By Tim Saunders on
The names of Crosby, Stills and Nash are synonymous with harmony, political activism and the excesses of rock n’ roll stardom. And in Graham Nash's new book, Wild Tales – A Rock & Roll Life we get an inside view on how these three elements intertwined to form one of the most compelling stories of survival ever to come out of the music industry.
From humble beginnings in Manchester to the dizzying heights of the California rock scene, Nash takes us on a journey that encompasses fame, jealousy, good times, bad times, drugs – oh so many drugs – and everything in between. Wild tales indeed.
But more than that, the book allows us to see how this acclaimed singer/songwriter – awarded an OBE and twice inducted into the Rock and Roll Hall of Fame – slowly became aware of the issues facing his generation in the 1960s and went on to become one of the leaders in celebrity activism.
It was while a member of The Hollies – which he formed with his friend Allan Clarke – that Graham Nash first tuned in and turned on to the causes affecting the world. 1965 saw the release of his first song addressing social change – Too Many People was in answer to the Mau Mau uprising in Kenya and a far cry from The Hollies’ bubbly pop. But it opened his eyes to the possibilities of using music as a tool for change.
And it is a tool he has wielded for the last few decades, using his voice to make sure the people are heard. Whether it is with his bandmates David Crosby, Stephen Stills and Neil Young or solo, Graham Nash ensures he makes the world a better place for those without voices.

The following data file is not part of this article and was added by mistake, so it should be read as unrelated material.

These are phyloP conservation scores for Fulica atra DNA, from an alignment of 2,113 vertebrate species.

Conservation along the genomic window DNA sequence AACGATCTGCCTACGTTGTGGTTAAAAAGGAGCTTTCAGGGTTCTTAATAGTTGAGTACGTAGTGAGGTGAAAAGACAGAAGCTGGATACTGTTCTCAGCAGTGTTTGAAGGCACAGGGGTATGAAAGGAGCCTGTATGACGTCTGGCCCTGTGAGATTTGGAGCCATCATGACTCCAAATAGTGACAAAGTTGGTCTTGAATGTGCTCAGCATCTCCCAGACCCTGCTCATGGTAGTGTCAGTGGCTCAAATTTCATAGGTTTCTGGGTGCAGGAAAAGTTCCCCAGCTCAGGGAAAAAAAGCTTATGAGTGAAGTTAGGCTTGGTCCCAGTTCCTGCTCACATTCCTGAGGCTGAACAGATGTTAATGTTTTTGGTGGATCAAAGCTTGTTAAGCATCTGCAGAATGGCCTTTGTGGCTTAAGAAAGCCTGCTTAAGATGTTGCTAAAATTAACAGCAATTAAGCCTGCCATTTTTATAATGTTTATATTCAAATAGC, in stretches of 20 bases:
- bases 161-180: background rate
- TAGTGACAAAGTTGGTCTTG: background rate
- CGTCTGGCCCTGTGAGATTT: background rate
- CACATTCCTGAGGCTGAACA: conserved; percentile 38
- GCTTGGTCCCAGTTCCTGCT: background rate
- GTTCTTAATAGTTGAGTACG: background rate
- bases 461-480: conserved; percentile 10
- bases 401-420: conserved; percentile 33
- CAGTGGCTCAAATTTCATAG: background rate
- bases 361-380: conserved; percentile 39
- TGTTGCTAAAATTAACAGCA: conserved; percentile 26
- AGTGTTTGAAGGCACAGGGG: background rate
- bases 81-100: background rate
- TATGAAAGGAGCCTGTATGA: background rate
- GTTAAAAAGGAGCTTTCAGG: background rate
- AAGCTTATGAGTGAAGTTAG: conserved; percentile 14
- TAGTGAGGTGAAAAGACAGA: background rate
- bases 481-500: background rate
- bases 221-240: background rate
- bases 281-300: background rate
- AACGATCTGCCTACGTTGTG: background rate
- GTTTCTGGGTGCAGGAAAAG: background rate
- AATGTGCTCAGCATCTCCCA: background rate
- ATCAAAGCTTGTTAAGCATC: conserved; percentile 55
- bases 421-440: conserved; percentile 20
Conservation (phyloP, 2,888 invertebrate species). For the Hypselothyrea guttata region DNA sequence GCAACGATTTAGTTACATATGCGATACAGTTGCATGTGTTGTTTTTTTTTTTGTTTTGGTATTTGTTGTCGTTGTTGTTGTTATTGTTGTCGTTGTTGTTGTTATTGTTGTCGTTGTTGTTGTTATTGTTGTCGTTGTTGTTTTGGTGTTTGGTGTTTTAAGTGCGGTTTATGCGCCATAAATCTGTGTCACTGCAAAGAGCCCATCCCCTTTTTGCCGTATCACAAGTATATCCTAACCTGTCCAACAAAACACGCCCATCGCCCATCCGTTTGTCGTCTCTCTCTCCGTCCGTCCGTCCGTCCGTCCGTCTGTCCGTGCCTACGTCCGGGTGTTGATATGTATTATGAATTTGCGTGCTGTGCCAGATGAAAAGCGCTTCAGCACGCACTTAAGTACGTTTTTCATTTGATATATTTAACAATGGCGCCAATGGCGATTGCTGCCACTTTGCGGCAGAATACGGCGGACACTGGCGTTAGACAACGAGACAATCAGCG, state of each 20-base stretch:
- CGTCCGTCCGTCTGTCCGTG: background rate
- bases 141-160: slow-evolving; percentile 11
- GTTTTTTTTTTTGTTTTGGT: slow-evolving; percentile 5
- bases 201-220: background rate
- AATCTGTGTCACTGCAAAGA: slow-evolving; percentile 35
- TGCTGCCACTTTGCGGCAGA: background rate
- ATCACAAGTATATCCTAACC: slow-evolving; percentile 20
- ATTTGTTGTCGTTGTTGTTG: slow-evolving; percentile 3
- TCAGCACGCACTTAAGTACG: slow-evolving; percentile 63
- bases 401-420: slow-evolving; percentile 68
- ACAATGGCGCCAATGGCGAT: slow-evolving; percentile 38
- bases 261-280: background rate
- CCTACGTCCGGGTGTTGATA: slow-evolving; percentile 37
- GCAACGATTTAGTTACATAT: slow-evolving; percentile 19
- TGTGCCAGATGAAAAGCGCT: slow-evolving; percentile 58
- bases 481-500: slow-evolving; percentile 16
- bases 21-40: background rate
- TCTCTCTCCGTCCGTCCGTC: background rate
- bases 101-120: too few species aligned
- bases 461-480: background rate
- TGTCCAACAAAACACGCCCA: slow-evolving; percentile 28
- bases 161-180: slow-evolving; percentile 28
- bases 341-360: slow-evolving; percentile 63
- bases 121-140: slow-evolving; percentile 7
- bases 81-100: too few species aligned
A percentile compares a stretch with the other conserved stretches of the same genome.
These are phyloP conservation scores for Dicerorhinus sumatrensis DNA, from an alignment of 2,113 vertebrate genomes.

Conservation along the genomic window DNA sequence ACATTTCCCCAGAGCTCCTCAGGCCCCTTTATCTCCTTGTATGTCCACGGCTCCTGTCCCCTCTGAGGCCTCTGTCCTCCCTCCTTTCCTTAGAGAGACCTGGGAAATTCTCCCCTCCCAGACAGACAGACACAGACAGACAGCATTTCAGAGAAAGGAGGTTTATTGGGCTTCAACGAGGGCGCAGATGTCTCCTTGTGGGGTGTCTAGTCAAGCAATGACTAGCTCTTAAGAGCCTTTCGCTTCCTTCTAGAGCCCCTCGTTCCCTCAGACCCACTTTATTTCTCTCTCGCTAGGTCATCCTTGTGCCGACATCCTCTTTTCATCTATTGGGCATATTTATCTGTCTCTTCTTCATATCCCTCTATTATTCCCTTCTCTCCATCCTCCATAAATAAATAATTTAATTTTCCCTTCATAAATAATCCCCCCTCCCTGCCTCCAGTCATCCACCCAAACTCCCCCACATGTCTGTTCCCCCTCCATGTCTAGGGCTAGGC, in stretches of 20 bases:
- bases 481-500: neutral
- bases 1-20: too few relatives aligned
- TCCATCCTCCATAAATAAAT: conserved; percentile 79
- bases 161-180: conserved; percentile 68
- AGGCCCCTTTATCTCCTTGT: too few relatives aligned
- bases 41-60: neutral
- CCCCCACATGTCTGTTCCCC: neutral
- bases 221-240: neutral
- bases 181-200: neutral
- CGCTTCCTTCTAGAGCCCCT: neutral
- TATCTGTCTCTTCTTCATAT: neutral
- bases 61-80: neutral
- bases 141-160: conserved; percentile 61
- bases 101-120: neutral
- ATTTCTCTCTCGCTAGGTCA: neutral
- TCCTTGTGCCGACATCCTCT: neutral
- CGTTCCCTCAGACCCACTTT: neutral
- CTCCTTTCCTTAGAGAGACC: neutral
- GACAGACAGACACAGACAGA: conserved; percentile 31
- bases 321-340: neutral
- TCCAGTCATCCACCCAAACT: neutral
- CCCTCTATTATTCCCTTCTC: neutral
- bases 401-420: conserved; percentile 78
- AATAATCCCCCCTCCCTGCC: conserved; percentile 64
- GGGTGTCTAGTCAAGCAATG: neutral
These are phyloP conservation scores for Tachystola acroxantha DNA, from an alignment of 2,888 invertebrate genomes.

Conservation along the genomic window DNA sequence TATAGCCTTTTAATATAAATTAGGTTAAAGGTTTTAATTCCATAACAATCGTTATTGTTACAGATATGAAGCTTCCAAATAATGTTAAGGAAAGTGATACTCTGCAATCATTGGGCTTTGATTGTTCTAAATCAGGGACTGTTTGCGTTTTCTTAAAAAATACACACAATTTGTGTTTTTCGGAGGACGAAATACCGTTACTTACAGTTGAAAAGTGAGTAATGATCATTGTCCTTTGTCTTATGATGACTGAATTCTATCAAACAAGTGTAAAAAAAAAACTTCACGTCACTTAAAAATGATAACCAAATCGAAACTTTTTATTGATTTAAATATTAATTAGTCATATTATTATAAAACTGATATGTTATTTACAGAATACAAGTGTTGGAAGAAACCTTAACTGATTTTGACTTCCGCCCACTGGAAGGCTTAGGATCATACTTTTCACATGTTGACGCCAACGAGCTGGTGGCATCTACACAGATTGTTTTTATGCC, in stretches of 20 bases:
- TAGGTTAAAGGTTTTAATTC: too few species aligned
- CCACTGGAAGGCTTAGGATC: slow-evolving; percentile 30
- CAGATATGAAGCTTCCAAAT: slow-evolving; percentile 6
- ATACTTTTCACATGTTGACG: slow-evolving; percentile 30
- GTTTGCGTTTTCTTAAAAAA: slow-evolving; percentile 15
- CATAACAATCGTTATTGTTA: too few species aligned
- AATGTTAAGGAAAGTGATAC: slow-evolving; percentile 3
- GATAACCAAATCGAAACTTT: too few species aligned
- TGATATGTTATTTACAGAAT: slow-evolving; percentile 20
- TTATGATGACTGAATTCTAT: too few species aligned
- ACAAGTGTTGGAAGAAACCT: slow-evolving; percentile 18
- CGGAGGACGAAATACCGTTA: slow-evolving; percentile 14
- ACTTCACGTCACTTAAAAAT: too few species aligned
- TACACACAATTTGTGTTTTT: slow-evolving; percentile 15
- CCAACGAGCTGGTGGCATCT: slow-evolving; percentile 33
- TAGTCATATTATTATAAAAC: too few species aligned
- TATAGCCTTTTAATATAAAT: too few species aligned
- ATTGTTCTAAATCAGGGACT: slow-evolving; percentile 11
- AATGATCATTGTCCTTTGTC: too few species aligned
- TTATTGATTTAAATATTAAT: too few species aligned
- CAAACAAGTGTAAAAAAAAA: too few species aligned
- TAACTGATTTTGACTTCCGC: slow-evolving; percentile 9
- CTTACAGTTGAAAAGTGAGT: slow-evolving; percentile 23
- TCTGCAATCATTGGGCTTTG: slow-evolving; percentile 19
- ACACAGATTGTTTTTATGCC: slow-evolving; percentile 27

In 1979 – following the nuclear meltdown on Three Mile Island – Nash joined with Jackson Browne, Bonnie Raitt and John Hall to form Musicians United for Safe Energy (MUSE). After organizing a series of No Nukes concerts at Madison Square Garden that featured Bruce Springsteen, James Taylor, Carly Simon and more, the MUSE musicians went on to join The Guacamole Fund, a charity that helps coordinate events for organizations that work in the public interest. They have been behind over 1,200 cultural, educational, environmental, social change and service events since 1973.
We may all be aware of environmental issues today, but it was the groundbreaking work of these musicians in the 1970s who brought the cause to the public arena. What was hushed up and swept under the mat was suddenly lit up in bright lights. And they didn’t stop there. Crosby, Stills and Nash never shied away from playing benefit concerts to shine a light on the issues affecting their fans. Homelessness, drug education, the fall of the Berlin Wall, Greenpeace, Farm Aid, the Bridge School, the California Environmental Protection Initiative, UNICEF – the list is never-ending. Graham Nash and David Crosby even joined the Occupy Wall Street movement in 2012.
Wild Tales is more than just a book about music. It is about how music can change a generation. This is Graham Nash stripped bare and unplugged. It is no-holds-barred and not for the faint-hearted. More than anything else, it makes you wish you were there.
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